As a regional surge in Covid-19 cases continues, Martha’s Vineyard Hospital officials urged further caution and announced that they had requested the state to test for virus variants among Island positive tests samples.

The Island has reported more than 150 new cases of the virus in the past 14 days, and more than 100 in the past week — the highest totals since the pandemic began.

Health agents are now reporting case numbers three times per week, on Monday, Wednesday and Friday. According to an update released Wednesday afternoon, the Island has reported 32 new confirmed positive cases since its Monday report, and six new probable cases. Fifteen new cases were reported on Wednesday alone.

“The majority of these cases are among those who are younger than 40 years of age,” hospital CEO Denise Schepici said. “This is concerning because this spike is occurring in many places around the country, but seems to be the highest in Massachusetts.”

“Now is not the time to let our guard down,” she added.

At the bi-weekly briefing, which included chief nurse and head of hospital operations Claire Seguin, officials said that they had sent positive Covid-19 samples off to the state epidemiology lab to test for virus variants among the Island population.

The testing process takes approximately one week, Ms. Seguin said, with the hope that results could come back as soon as Friday.

“We do not know yet if any of the variants of the virus have crossed over to the Island,” Ms. Seguin said. “We have asked the state to do further testing.”

According to hospital officials, virus variants can be more virulent, more contagious and have often been tied to causing more serious forms of the illness. The P.1 virus variant has shown spread on Cape Cod, and the state has the highest rate of the variant in the country.

“We’re very worried about it,” Ms. Seguin said. “Especially when you have a lot of cases come back positive all at once, you do worry that there’s a more virulent version of COVID-19 on the Island.”

There are currently no patients hospitalized with the virus, and no recent off-Island medical transfers have been made, officials said.

Officials said that the return of seasonal labor forces could be a factor in the recent spread, although they cautioned against making broader generalizations.

“I think it’s just people getting lax again,” Ms. Schepici said.

Meanwhile, hospital officials said that although more than 600 first-dose Covid-19 vaccination appointments had been made available during Monday’s sign-up — far more than the previous three weeks — there were still substantial questions about the vaccine shortage and future availability as eligibility is set to expand.

The hospital had previously been using most of its weekly vaccine allocation for second-dose shots. But second-dose shots have now caught up, allowing for more first-dose shots to become available, officials explained. The hospital has continued to receive approximately 1,200 to 1,300 vaccine doses per week, even as eligibility grows.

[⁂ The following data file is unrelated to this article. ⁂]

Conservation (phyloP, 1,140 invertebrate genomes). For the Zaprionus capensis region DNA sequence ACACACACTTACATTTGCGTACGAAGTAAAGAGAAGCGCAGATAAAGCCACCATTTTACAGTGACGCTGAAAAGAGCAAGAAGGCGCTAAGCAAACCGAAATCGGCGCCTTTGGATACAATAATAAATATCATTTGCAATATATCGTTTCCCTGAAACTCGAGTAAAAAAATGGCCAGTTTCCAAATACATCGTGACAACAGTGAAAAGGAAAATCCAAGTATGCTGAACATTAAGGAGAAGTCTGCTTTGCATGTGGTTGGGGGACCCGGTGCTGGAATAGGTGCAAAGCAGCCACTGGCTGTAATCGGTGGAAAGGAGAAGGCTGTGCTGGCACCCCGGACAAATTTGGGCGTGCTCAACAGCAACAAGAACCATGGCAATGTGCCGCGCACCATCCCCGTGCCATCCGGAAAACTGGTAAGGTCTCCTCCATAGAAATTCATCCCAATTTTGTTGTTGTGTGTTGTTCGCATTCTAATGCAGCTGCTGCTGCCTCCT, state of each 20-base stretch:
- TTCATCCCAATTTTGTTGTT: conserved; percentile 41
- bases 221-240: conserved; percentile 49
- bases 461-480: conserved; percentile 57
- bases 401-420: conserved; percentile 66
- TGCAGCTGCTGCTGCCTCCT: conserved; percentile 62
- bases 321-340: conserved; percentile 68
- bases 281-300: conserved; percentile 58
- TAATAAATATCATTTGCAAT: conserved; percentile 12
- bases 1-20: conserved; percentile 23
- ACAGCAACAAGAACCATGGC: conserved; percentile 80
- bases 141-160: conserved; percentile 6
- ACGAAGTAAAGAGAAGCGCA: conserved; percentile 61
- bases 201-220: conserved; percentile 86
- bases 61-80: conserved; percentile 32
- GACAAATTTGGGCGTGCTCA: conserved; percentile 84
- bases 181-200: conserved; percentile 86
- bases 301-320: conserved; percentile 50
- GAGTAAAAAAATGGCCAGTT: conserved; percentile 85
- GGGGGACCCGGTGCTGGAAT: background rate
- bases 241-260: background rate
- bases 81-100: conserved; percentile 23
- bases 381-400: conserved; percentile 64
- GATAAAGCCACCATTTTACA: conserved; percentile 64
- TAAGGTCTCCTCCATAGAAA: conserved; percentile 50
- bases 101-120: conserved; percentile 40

“The number of first doses and second doses are getting really close to each other, which means that we’ll have more first doses available even if our cadence doesn’t change,” Ms. Seguin said.

The hospital has now provided 7,125 first doses, and 7,015 second doses. Currently, all residents 55 and older, as well as those with one co-morbidity and certain essential workers are eligible for the vaccine. By April 19, all state residents 16 and older will be eligible.

“We continue to work with our state and Island partners to get more vaccine to the Island,” Ms. Schepici said. “Patience is perhaps the best antidote for those who have not received their vaccine yet.”

Hospital officials continued to stand by their first-come, first-served online sign-up process, saying that although they are considering a pre-registration system they have not decided to make any changes. They pointed to state numbers showing that Dukes County is among the top counties in the commonwealth regarding vaccines.

But they also said that they have pleaded with state and federal officials for more vaccines, noting that the Island only has one vaccination site and that visitors were planning to come for the summer months, which are fast approaching.

Officials also said that they have been working with State Sen. Julian Cyr and Rep. Dylan Fernandes, as well as federal partners, to try to increase vaccine availability.

According to hospital officials, Biden administration policy is to allocate 50 per cent of all vaccines to CVS and Walgreens. But the closest CVS or Walgreens pharmacy is a 45-minute ferry ride away from Martha’s Vineyard.

“I’m blue in the face from saying that,” Ms. Seguin said.

“We keep hoping and pushing that, with the seasonality of the Cape and the Islands that they would recognize that — and the increasing spread here right now — that this is kind of a hotbed,” Ms. Schepici added. “Everybody is advocating for us.”

Updated to include the most recent case totals from Island boards of health.